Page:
Red is a strong bold colour, but it can become overwhelming if it is overused in a website design. If you do opt for a strong burst of red, keep the rest of the design simple to really let the colour shine. The eye-catching qualities of red make it a perfect way to promote an art or graphic design business. Deeper red hues are said to stimulate the appetite, making them good backgrounds for a site about food, especially one dedicated to bold food like BBQ! Even deeper wine and burgundy shades are an elegant, unexpected twist on basic black, perfect for high-end products. If you are selling jewellery like good diamonds or wedding bands, deep reds can remind customers of the plush red velvet of a jewellery box.


Orange is another happy colour and can be used to show exuberance and joy. Like the other warm colours on the colour wheel it can also evoke hunger and make people think of food. Make sure to choose your website’s colours wisely in order to make the best visual impression you can. Users will get a good feeling of who you are just from your colours so it’s an important and valuable decision in the website creation process.


Purple has a majestic and royal quality to it and is a great choice for showing power and importance. It also has a creative feel to it and can be used to show off creative features.

While you ponder which colours will be the most effective for your website, you must also consider the limitations that crop up when viewing colours within a web browser. Browsers are capable of showing 256 browser-safe colours, but unfortunately, not all web browsers share the same browser-safe colour pallet. Consistently, the browsers share approximately 216 of the same colours, so it is wise to design your site’s main features within those limits.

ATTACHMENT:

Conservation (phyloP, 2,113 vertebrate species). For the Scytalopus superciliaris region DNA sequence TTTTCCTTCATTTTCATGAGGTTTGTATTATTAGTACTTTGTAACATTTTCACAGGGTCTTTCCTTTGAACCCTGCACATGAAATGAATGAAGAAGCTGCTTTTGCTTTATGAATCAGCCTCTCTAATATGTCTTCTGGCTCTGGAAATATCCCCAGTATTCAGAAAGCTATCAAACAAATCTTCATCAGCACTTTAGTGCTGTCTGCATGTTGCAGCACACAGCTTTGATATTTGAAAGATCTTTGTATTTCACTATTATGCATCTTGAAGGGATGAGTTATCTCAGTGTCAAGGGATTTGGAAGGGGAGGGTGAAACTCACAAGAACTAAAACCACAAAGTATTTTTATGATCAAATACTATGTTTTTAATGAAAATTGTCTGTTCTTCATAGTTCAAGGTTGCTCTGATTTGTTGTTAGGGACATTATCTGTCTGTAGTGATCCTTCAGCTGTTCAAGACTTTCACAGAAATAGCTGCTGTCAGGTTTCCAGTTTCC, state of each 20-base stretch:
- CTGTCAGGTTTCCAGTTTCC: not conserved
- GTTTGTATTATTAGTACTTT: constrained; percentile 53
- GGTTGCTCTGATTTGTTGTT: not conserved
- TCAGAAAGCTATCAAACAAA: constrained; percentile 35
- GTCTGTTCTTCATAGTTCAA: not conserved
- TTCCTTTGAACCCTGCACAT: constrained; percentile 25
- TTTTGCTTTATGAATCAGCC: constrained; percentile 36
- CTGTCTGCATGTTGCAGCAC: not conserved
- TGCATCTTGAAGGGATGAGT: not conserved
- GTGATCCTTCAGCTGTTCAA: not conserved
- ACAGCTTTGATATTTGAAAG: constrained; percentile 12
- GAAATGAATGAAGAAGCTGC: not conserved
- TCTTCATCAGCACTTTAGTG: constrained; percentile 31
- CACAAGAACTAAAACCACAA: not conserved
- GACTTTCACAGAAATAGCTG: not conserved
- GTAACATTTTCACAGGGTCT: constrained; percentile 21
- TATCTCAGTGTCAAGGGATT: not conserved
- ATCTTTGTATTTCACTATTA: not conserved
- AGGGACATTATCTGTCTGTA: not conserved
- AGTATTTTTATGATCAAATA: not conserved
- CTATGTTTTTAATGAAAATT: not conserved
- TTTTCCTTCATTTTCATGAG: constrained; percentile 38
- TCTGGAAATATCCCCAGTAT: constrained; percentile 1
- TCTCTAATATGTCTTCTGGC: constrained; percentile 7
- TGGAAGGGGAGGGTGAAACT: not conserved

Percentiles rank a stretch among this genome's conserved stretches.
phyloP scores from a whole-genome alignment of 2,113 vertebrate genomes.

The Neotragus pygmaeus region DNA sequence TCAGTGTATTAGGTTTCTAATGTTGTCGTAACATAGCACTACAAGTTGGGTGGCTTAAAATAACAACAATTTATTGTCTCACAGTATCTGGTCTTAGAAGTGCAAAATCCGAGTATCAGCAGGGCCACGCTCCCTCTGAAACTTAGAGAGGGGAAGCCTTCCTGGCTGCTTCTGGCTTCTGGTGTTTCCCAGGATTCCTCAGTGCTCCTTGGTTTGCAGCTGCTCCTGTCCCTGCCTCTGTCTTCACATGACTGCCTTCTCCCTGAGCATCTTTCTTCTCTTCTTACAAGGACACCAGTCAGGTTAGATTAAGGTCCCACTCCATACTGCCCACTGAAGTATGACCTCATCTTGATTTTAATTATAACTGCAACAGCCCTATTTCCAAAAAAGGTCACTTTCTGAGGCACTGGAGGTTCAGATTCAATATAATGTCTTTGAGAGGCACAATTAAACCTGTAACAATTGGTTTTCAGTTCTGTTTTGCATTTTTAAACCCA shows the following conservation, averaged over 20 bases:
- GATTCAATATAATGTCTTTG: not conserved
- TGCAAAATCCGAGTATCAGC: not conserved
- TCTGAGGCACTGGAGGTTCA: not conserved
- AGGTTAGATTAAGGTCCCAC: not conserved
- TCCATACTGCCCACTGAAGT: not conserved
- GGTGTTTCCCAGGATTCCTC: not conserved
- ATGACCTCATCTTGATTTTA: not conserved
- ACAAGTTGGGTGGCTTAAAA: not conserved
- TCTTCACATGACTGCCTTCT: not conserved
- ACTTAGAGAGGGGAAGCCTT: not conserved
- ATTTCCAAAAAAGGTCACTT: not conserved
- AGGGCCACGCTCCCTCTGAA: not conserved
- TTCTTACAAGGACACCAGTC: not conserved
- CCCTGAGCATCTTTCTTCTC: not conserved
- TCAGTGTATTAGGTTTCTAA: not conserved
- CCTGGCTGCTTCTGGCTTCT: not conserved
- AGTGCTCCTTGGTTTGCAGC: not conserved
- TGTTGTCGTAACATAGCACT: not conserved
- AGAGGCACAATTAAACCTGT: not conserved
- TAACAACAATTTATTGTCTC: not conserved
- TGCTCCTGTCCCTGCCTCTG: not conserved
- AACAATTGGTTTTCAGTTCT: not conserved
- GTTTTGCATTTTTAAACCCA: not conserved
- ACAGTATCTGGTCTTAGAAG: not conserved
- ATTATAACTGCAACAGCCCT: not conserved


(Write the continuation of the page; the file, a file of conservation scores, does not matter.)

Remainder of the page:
If you choose to go outside of the browser-safe 216 pallet, the viewer’s browser is forced to render dots of colour (called dithering) that are most closely related to the colour chosen, in order to create an approximate match. While this will be okay in some displays, other displays will display an image distorted by dots. There is a bright side however, because today most modern displays are capable of rendering more than 16 million colours.

However that may be, it is the exception rather than the rule, as much of the world is surfing the internet with equipment that is in need of updating.My professional advice is to always keep the needs of the viewer in mind and to always stick to the browser-safe 216 spectrum for all major site design elements.

The colour scheme options are widely varied, but don’t become overwhelmed. Keep it simple. Keep it clean. Here are a few of your options:


This colour scheme has one base colour and any number of tints (lightens the base colour) and shades (darkens the base colour) of that colour.


This colour scheme is made up of colours that are adjacent to one another on the colour wheel.


This colour scheme is made up of colours that are opposite to one another on the colour wheel.

Here’s a quick tip to achieve the all-important balance of using colour in site design: Use light colours for the background and all large design elements, because light colours will not overshadow your content. Balanced with light colours, warm colours create a visual emphasis and make particular features stand out.